Intest Res.  2008 Jun;6(1):1-7.

Prevention of Post-operative Recurrence in Crohn's Disease

  • 1Division of Gastroenterology, Departement of Internal Medicine, Kyunghee University School of Medicine, Seoul, Korea.


At one year after a first resection in patients with Crohn's disease, up to 80% of patients show endoscopically-determined recurrence of disease, 10-20% have a clinical relapse and 5% have to undergo surgery again. However, there are currently no guidelines for the postoperative maintenance therapy for patients with Crohn's disease, and considerable uncertainty remains as to the efficacy of the various postoperative treatments. New lesions can be visualized endoscopically within weeks to months after performing ileal resection and creating an ileocolonic anastomosis in the neoterminal ileum. The evolution of these lesions mimics the natural history of ileal Crohn's disease at the onset. If we are able to prevent the recurrence of early lesions, then we will probably interrupt the natural course of this disease. Since there is a lag time of months to years between the development of recurrent lesions in the bowel and the recurrence of symptoms, we recommend performing endoscopy of the bowel 6 months after the initial operation to assess the severity of recurrence, and the strategy for further treatment should be based on this assessment. The development of explicit criteria for the appropriateness of various postoperative treatment regimens is needed to aid physicians when they making the clinical decisions in this context.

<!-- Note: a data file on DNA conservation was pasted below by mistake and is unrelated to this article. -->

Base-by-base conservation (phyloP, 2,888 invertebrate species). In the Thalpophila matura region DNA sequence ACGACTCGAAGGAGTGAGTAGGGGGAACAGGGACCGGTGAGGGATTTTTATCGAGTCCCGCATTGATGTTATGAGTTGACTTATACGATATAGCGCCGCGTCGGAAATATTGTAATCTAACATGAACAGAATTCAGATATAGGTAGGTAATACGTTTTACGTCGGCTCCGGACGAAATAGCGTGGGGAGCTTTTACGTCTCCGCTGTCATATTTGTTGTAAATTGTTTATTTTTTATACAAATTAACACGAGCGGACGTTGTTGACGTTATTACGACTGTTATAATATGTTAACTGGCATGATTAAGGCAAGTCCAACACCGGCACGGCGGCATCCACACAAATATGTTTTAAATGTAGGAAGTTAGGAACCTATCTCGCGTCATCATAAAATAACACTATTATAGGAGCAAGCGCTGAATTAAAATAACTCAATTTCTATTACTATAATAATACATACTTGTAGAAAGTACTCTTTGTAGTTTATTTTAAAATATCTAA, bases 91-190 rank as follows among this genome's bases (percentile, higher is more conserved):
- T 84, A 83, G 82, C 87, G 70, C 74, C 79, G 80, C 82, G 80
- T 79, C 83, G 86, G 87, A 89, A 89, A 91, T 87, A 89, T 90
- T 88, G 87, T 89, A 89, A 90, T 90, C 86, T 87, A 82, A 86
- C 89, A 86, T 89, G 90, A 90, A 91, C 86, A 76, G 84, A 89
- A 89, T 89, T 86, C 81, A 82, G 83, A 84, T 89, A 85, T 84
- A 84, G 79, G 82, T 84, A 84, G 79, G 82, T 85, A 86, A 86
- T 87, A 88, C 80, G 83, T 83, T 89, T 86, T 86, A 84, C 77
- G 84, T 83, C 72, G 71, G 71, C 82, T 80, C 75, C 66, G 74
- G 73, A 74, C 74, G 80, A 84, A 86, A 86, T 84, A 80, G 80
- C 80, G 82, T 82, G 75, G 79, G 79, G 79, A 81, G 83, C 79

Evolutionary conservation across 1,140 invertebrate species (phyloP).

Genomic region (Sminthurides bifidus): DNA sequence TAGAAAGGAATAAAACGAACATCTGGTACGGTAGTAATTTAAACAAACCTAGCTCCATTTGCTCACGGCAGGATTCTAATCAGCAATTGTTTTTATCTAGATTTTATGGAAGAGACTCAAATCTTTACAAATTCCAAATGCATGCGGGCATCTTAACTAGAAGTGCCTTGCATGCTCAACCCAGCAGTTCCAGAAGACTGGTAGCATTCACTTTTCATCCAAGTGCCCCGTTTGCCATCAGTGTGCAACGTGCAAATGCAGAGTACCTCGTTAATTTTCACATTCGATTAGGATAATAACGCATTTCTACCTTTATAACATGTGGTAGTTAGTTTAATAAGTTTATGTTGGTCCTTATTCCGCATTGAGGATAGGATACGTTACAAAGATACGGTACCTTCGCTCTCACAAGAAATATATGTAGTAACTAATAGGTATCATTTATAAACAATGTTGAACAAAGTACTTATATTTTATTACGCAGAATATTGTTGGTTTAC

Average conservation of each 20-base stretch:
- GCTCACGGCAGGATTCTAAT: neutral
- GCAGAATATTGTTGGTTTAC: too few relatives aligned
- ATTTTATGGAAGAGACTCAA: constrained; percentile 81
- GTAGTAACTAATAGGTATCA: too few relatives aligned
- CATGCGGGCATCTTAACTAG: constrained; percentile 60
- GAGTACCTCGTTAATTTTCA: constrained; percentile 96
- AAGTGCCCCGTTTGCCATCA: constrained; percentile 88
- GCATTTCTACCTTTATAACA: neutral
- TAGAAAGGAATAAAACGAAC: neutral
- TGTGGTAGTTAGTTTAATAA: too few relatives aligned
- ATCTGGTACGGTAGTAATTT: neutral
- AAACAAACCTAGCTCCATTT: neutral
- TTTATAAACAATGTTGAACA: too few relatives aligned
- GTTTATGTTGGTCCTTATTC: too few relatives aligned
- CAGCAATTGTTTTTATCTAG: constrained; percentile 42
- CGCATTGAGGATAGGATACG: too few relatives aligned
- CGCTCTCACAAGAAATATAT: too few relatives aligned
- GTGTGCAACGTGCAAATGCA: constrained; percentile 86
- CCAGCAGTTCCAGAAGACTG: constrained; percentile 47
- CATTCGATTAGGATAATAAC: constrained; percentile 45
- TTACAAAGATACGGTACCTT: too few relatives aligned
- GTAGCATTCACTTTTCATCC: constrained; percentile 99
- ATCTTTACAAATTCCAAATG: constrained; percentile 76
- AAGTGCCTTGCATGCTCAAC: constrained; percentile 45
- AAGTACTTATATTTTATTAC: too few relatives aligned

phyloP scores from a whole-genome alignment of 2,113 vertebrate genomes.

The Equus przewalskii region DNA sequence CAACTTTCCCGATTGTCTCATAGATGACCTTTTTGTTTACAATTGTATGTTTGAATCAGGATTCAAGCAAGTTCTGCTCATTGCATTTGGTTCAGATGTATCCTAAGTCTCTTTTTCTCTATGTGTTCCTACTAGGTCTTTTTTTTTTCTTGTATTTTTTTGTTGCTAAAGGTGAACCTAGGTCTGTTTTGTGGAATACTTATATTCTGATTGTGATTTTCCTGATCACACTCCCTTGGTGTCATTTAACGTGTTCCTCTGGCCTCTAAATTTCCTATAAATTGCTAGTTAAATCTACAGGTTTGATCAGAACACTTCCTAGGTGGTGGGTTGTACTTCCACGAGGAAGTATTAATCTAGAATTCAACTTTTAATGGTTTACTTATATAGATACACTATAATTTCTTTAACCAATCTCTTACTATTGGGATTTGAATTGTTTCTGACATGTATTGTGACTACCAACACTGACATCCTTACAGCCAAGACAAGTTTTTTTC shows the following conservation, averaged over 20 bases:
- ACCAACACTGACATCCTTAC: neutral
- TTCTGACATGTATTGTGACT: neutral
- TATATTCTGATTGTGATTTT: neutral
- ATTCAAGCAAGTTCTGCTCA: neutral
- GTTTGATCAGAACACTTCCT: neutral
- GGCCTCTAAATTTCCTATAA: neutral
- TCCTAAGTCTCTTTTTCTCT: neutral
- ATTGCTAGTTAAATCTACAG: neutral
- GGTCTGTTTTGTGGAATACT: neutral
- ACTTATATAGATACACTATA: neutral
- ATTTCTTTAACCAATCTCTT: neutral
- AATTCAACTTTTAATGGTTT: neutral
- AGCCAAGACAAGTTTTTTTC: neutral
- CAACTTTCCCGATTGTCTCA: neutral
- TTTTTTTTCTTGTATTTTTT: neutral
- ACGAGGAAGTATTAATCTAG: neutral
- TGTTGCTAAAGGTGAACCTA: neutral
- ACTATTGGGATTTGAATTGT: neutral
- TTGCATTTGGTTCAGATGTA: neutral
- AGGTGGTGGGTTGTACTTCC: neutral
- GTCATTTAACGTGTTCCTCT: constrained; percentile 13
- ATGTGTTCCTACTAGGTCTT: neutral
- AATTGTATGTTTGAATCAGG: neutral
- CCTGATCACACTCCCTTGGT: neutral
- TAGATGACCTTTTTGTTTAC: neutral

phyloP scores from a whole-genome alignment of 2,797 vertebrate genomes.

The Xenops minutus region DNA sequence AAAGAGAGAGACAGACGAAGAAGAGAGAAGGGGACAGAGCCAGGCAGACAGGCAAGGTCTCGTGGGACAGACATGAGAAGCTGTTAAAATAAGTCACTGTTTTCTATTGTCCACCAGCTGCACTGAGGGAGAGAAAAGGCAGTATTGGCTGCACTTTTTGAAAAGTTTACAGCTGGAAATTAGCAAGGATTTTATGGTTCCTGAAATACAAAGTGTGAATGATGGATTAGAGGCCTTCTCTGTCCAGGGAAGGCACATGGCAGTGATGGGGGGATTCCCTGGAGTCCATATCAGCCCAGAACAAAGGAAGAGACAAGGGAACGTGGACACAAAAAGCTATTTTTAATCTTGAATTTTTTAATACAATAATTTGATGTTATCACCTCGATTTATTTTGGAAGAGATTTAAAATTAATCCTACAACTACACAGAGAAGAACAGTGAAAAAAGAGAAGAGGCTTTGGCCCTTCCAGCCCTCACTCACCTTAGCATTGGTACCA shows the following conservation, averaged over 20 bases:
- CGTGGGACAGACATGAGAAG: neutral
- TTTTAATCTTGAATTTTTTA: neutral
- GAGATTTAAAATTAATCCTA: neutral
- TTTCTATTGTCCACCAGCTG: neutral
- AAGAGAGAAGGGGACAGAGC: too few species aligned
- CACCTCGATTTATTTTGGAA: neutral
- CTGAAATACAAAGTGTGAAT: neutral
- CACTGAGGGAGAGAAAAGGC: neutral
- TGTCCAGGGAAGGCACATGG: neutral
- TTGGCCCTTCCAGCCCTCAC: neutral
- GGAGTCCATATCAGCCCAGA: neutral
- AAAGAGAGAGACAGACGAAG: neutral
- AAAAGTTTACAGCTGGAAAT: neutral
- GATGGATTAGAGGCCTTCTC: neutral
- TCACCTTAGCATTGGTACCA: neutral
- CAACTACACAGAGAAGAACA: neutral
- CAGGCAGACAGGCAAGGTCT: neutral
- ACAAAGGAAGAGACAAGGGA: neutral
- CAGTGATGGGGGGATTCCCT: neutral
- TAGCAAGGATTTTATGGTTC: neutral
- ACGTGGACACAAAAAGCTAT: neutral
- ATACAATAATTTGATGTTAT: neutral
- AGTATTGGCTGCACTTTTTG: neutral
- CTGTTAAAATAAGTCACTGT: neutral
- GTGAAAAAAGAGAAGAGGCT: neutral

Crohn's Disease; Prevention; Post-operative Recurrence

MeSH Terms

Crohn Disease
Natural History
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